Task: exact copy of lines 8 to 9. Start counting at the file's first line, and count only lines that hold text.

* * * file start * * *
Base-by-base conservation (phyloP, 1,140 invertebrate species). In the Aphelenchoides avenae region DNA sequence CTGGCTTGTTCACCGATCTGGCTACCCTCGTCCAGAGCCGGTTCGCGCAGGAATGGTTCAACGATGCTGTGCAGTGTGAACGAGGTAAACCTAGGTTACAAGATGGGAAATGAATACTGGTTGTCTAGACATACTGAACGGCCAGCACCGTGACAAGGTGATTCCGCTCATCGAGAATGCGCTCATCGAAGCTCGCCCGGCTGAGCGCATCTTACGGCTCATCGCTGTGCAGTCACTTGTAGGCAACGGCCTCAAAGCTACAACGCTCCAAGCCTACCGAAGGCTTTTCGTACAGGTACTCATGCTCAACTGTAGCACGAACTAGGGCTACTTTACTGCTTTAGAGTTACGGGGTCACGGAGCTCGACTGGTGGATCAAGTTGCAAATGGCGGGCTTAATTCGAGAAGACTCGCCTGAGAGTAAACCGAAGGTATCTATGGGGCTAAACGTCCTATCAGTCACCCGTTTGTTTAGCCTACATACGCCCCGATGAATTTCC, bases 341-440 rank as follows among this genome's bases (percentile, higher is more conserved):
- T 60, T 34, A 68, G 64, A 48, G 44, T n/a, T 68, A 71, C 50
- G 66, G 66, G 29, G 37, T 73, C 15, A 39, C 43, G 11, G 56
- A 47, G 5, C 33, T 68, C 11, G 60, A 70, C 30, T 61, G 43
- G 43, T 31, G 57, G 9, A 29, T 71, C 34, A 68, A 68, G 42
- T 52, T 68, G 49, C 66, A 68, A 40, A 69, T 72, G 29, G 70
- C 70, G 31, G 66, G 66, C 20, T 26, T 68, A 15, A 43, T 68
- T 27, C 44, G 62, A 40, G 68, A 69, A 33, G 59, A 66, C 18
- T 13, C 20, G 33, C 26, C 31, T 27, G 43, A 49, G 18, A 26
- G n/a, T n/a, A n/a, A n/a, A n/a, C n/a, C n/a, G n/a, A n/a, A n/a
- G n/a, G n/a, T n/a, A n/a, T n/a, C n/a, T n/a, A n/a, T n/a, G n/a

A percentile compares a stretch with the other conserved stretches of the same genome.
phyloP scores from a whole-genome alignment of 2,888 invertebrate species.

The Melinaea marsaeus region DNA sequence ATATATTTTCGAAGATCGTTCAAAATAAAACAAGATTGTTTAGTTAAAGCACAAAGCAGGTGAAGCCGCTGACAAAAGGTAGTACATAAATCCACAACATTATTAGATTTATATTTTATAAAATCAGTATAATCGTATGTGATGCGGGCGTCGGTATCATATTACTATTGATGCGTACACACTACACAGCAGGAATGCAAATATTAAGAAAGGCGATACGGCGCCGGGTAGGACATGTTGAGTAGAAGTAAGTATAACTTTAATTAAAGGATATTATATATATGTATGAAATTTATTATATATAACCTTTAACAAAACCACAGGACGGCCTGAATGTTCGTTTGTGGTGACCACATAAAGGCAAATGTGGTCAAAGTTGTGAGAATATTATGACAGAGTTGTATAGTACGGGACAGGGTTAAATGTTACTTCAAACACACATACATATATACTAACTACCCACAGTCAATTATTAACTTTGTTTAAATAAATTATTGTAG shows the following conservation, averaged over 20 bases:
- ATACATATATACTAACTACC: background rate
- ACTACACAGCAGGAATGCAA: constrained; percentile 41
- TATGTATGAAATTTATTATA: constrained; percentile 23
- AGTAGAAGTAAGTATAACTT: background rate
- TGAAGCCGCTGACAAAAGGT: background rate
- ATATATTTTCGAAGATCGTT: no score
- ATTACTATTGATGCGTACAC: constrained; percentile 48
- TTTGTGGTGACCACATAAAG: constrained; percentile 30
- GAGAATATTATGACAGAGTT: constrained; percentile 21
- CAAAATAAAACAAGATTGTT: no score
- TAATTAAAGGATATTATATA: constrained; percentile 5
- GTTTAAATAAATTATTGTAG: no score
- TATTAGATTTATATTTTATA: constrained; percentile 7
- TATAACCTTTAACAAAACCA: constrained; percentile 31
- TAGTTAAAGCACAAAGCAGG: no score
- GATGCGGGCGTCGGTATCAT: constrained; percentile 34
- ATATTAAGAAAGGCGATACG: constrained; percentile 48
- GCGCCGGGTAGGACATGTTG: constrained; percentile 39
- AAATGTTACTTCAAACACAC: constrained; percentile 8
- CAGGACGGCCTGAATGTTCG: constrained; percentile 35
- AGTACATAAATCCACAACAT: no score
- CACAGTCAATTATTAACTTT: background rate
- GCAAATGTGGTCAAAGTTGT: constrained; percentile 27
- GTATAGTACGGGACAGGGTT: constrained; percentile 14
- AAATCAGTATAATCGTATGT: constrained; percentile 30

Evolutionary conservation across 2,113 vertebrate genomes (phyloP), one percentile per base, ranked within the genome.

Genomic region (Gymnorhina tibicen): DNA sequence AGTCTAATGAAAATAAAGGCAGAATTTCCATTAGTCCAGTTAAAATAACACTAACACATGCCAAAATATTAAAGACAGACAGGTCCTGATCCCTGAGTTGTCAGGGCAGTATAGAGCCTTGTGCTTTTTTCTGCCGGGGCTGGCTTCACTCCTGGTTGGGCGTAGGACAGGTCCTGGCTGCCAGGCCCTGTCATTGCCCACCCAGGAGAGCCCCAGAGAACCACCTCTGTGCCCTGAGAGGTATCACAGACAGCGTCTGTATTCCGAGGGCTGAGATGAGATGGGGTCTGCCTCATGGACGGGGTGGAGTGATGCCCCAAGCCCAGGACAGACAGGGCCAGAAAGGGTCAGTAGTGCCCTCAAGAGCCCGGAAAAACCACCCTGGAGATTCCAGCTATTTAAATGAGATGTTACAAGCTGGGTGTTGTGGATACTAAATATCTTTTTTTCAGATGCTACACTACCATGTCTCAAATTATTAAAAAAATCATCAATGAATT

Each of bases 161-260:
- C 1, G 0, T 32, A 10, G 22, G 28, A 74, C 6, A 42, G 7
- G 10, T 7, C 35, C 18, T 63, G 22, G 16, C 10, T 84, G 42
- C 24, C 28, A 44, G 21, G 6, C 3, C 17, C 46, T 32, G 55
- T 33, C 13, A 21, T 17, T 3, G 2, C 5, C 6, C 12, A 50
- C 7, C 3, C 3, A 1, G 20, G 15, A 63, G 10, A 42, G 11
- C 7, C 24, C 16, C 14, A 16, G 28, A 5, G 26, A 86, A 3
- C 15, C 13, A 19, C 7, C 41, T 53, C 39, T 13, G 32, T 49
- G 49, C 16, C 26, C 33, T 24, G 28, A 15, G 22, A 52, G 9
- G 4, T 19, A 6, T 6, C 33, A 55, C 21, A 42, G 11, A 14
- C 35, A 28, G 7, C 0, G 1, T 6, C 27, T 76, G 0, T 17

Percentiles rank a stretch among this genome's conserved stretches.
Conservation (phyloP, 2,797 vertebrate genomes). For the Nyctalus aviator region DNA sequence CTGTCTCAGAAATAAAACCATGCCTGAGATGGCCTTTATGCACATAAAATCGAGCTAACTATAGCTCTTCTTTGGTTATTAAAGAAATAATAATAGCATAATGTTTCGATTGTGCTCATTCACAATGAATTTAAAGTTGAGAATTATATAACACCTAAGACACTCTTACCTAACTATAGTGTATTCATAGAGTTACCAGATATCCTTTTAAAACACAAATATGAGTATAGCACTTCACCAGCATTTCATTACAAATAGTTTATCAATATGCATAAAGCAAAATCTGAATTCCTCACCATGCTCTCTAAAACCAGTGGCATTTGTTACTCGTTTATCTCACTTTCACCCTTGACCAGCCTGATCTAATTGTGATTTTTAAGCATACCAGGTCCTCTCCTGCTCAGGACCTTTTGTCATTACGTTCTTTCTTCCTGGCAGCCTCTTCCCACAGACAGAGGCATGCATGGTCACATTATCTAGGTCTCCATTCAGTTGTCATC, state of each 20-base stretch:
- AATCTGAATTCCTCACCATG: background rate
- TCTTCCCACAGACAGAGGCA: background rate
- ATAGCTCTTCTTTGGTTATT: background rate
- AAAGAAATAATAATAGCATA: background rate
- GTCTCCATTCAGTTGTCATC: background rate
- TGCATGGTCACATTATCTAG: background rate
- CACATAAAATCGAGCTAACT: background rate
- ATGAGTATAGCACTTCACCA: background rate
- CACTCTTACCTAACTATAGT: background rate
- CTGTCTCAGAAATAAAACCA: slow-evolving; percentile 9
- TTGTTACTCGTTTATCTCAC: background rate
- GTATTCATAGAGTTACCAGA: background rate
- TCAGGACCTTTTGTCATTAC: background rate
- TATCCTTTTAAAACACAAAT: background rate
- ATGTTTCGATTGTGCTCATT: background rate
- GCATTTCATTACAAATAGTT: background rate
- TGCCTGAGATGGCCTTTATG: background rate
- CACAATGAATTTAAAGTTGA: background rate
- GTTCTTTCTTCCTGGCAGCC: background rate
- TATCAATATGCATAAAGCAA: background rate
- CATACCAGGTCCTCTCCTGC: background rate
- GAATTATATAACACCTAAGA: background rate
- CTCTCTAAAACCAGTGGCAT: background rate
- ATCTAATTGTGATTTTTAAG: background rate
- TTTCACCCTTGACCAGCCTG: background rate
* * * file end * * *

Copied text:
- T 27, C 44, G 62, A 40, G 68, A 69, A 33, G 59, A 66, C 18
- T 13, C 20, G 33, C 26, C 31, T 27, G 43, A 49, G 18, A 26